Holy Trinity Monastery (Jordanville, New York)
(→Building of the monastery)
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Latest revision as of 08:38, March 2, 2013
|Holy Trinity Monastery|
|Approx. size||55 monastics|
|Location||Jordanville, New York|
|Music used||Russian Chant|
|Feastdays celebrated||Holy Trinity Sunday|
|Official website||Official Website|
Holy Trinity Monastery is a male monastic community in the jurisdiction of the Synod of Bishops of the Russian Orthodox Church Abroad, located in Jordanville, New York. Another part of the monastery is Holy Trinity Orthodox Seminary.
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Orthodoxy in America
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In 1921, after his ordination to the priesthood on April 10, Hmk. Panteleimon began to reflect on the difficulty of living the monastic life, and began yearning for monastic silence. He met Ivan Andreevich Kolos, who wanted to become a monk. Together, they decided to earn enough money to buy a plot of land - Hmk. Panteleimon beginning work at Sikorsky Airplane Factory, while Ivan continued working at his parish, where he was the head chanter.
While land for a monastery is purchased in Jordanville, New York, in 1928, Hmk. Panteleimon continued to work until the land was paid off. At this time Fr. Jacob from St. Tikhon's Monastery joined what became Holy Trinity Monastery. In the Spring 1930, having paid off the land, Hmk. Panteleimon quit his job and moved to Jordanville.
Holy Trinity Monastery was formally established in 1930, with the blessing of Abp. Apollinary of North America. The brethren were Monk Jacob, Dcn. Ivan (Morozov), Philipp Pisarik, and Monk Philaret; later two choir directors joined them: Peter Ivanovich Kozlov (later Hmk Paul (Kozlov)) and Ivan Andreevich Kolos (later Archim. Joseph (Kolos)).
Building of the monastery
In 1934, Hmk. Ilya (Gavriliuk), a carpenter, joined the monastery, and assisted in preparing the materials for, and then actually building a house-church and a 16 cell monastic residence. In the same year, Bp. Vitaly (Maximenko) of Detroit was offered the abbacy, but declined. In the Spring of 1935, a church is set up in the small monastic house, and dedicated to the Life-Giving Trinity. On the day after Pentecost of that year, the consecration of the church and the monastery was held, led by Bp. Vitaly (Maximenko). However, tragedy struck. At the end of the Liturgy, smoke was seen at the second floor of the monastic house and, within a few hours, everything had burnt to the ground. Regardless, on the next day, Ivan Kolos was tonsured a monk and given the name Joseph. Accepting their fate, the brethren of the monastery lived under the open sky and, relying on the help of God, undertook to rebuild the monastery. In Autumn, the brotherhood bought a two-story house, which was larger, more comfortable, and of better quality than the original.
By the mid-1940s, Holy Trinity Monastery was able to repay the mortgage for the house, finish a barn for 80 cattle, expand the dairy, gain another 200 acres of land, acquire all their needed farming equipment, and buy a linotype machine with a large, 16-station printing press, including Church Slavonic type, for the monastery press. Their labors completed allowed them, in 1946, the freedom to begin building a grand, golden-cupola'd stone cathedral. A key benefactor of the building of the cathedral, Professor Nikolai Nikolaevich Alexandrov, later joined the brotherhood.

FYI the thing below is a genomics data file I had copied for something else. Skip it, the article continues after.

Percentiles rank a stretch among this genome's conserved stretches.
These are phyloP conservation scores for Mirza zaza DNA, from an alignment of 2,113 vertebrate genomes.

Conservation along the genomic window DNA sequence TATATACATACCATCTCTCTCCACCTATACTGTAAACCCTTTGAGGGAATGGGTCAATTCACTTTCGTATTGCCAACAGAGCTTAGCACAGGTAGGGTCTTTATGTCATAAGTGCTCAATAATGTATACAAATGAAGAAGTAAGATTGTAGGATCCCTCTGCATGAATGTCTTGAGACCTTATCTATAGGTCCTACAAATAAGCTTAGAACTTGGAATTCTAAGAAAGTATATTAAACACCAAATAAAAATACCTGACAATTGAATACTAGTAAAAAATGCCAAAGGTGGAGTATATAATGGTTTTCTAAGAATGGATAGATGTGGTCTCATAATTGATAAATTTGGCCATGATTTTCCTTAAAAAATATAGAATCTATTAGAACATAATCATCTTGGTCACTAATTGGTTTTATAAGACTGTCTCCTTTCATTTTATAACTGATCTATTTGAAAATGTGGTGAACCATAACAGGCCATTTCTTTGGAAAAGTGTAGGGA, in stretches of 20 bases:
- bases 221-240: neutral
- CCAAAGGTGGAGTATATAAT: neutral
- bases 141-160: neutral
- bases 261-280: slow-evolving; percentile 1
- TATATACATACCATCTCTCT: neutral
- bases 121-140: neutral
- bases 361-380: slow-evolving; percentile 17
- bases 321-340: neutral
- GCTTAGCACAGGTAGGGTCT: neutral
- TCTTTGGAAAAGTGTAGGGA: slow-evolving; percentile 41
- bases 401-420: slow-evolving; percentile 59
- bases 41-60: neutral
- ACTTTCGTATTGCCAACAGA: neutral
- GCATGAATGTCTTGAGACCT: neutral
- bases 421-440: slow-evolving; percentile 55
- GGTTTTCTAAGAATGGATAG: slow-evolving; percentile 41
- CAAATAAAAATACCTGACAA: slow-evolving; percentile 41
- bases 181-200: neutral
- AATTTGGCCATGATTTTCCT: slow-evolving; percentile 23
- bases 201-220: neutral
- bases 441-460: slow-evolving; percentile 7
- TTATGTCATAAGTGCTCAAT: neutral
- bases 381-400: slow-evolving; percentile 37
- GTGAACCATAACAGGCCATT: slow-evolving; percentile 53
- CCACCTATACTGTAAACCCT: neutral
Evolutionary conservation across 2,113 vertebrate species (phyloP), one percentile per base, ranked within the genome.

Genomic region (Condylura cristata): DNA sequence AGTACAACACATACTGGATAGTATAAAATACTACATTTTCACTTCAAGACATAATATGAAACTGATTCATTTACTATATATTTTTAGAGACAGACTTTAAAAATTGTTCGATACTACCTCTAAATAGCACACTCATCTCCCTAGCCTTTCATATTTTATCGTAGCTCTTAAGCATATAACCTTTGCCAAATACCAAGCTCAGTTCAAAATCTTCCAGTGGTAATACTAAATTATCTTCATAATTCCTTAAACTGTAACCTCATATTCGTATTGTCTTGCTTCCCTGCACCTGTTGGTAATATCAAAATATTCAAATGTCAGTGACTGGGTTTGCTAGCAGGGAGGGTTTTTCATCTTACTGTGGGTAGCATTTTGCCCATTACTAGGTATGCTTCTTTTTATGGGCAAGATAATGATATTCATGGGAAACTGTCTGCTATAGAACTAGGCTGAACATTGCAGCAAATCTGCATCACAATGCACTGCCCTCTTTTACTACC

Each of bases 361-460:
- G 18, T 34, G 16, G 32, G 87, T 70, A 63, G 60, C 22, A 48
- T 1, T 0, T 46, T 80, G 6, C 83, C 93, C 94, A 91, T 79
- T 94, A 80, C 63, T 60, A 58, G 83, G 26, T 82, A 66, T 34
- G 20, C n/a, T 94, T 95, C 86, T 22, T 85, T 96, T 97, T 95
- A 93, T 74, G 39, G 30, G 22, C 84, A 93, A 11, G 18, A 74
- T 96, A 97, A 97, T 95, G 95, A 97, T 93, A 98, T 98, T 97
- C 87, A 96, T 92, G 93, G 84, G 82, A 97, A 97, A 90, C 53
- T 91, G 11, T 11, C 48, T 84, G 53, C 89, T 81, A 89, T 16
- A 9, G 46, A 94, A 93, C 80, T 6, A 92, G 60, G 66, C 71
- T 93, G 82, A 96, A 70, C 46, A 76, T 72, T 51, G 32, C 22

Pochaev Lavra, that had moved from Pochaev to Germany via Serbia, split in 1946. Some of the monks stayed in Germany, to form the Monastery of St. Job of Pochaev, while 14 of the monks moved, via Switzerland, to Holy Trinity Monastery. Hegumen Panteleimon resigned as abbot, and Bishop Seraphim, former abbot of Pochaev Lavra, replaces him as abbot of Holy Trinity Monastery. Bishop Seraphim resumed publication of periodical Orthodox Russia (Pravoslavnaya Rus), and named Hmk. Constantine (Zaitsev) editor.
ROCOR in the USA
Bishop Seraphim's abbacy did not last long. In 1948, Abp. Vitaly Maximenko began his abbacy at Holy Trinity Monastery, while Bp Seraphim prepared in the United States the headquarters for ROCOR that was moving from Germany. Having persuading Prince Belosselsky to donate land in Mahopac for the headquarters, Bp. Seraphim dedicated the land as the Kursk-Root Hermitage and gathered a small monastic brotherhood there.
In the meantime, great progress was made at Holy Trinity Monastery. The Church of St. Job of Pochaev, located beneath the cathedral of the monastery, was consecrated, and Holy Trinity Seminary was founded for monastic and priestly aspirants. Abp. Vitaly, in addition to his duties as abbot, was also named rector of the Seminary. The celebration of the consecration was done on November 13/26, and at the same time, Hegumen Panteleimon was elevated to Archimandrite.
Abp. Vitaly could not, however, do everything, and in 1952 Archim. Averky (Taushev) was named rector of Holy Trinity Seminary. In the following year, he was consecrated to the episcopacy at Holy Trinity Monastery. On April 2, 1960, Abp. Vitaly reposed, ending his twelve-years as abbot of Holy Trinity Monastery. Forty days later, on May 12, Bp. Averky was named abbot of Holy Trinity Monastery.
List of abbots
- Archimandrite Panteleimon (Nizhnik), 1930-1946.
- Archbishop Seraphim (Ivanov) of Chicago, 1946-1948.
- Archbishop Vitaly (Maximenko) of Jersey City, 1948-1960.
- Archbishop Averky (Taushev) of Syracuse, 1960-1976.
- Metropolitan Laurus (Skurla) of New York, 1976-2008.
- Archimandrite Luke (Murianka), 2008-Present.